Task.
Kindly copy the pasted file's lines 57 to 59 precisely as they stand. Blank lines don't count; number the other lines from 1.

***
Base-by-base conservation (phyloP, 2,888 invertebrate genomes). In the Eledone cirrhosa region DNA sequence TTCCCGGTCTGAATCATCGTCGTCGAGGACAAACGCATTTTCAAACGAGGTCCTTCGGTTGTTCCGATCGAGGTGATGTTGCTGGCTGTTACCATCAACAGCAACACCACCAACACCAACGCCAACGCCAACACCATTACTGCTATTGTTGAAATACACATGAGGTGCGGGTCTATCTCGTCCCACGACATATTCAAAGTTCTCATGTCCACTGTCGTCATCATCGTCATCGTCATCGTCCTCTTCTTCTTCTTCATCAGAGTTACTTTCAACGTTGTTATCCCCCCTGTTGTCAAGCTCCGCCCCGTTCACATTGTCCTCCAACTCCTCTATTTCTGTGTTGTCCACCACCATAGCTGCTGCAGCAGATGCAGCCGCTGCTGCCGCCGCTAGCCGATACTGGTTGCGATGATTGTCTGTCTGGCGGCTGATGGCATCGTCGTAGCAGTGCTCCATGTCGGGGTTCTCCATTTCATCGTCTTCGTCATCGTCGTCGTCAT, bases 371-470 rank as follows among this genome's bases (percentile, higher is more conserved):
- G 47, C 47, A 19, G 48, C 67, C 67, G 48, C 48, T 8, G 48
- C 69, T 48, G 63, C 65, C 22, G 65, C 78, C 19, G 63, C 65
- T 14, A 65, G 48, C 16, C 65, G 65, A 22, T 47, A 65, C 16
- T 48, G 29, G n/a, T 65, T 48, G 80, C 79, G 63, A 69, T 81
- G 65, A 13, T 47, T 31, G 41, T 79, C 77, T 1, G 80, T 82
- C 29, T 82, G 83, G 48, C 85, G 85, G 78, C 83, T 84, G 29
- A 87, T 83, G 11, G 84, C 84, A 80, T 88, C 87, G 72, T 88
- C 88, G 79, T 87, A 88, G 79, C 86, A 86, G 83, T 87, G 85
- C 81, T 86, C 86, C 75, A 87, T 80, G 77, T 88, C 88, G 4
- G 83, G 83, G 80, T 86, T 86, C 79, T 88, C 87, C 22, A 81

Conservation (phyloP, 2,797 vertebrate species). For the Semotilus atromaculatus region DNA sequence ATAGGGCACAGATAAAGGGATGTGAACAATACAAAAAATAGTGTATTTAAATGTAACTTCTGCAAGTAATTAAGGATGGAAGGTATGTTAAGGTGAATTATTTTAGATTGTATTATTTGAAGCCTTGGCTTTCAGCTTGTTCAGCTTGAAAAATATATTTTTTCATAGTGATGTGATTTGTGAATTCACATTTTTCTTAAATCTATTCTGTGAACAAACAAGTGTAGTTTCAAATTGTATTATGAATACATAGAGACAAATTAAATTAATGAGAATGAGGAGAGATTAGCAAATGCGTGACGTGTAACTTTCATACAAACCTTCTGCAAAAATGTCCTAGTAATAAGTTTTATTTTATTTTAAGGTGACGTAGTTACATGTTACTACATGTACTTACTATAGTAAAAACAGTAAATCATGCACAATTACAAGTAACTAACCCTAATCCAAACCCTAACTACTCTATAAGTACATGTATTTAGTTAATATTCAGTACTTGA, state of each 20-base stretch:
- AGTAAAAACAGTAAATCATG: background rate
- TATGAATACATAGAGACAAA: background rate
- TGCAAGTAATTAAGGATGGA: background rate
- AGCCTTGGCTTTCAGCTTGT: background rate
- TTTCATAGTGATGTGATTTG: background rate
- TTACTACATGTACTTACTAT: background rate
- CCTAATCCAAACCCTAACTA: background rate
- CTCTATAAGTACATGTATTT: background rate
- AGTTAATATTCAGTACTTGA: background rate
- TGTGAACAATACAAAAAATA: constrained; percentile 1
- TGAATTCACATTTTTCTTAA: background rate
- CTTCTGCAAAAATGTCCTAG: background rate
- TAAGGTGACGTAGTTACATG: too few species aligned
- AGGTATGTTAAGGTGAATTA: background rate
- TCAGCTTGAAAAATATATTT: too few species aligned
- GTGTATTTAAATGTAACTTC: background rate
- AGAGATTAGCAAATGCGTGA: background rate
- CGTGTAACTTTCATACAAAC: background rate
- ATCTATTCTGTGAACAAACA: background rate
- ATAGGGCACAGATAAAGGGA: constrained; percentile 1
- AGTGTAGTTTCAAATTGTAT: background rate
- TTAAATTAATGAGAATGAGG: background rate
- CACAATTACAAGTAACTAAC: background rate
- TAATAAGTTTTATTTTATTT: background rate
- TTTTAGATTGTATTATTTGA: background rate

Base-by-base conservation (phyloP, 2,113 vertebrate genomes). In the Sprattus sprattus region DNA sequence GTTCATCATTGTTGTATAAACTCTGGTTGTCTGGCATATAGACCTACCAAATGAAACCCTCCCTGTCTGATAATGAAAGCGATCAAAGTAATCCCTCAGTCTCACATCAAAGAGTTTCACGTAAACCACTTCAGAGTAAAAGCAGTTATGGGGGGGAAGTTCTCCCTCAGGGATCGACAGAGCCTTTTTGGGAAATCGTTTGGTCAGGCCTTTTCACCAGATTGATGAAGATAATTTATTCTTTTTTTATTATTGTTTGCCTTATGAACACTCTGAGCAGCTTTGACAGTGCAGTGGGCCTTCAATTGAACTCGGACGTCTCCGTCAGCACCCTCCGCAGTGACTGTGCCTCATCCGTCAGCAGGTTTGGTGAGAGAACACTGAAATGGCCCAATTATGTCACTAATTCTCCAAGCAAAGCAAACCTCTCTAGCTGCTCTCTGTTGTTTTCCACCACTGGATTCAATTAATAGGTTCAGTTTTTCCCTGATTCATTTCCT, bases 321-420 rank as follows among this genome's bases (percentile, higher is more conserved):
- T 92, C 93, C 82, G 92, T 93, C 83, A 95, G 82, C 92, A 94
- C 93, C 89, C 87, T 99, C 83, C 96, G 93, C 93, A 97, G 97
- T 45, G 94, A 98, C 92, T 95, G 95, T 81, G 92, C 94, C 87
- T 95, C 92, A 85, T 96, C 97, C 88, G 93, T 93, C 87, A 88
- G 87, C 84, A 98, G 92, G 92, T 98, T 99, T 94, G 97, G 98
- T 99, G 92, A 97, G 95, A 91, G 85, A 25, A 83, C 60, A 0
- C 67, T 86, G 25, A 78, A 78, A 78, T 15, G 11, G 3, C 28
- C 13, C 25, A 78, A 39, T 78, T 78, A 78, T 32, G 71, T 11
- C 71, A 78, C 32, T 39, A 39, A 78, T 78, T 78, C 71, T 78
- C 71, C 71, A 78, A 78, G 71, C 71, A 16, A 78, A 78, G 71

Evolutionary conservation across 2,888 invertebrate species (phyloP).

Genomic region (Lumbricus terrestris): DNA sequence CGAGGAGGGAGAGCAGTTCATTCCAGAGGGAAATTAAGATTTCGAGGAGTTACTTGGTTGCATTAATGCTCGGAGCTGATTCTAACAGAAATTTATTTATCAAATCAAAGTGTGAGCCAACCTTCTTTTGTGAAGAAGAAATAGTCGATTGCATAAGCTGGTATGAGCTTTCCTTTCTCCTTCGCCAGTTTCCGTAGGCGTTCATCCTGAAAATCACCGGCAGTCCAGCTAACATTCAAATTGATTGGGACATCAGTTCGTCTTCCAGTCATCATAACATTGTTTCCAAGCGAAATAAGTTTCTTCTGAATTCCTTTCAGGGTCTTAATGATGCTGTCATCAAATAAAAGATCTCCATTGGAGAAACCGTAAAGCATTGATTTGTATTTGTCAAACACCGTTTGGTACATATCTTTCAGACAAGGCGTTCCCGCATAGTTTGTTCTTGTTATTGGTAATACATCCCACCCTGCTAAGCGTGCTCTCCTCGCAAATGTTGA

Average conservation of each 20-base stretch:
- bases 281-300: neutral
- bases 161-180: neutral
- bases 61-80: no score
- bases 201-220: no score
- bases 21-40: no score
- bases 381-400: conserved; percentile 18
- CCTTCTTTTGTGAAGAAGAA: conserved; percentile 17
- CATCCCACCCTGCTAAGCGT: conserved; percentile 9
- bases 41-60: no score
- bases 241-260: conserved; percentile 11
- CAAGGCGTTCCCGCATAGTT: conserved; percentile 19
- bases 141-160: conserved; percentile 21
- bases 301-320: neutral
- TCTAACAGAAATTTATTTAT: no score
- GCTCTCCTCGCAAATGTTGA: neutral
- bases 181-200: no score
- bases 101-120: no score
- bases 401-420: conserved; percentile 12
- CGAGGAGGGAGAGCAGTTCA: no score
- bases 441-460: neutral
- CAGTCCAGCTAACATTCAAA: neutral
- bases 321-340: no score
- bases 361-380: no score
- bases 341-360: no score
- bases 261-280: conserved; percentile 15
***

- bases 381-400: conserved; percentile 18
- CCTTCTTTTGTGAAGAAGAA: conserved; percentile 17
- CATCCCACCCTGCTAAGCGT: conserved; percentile 9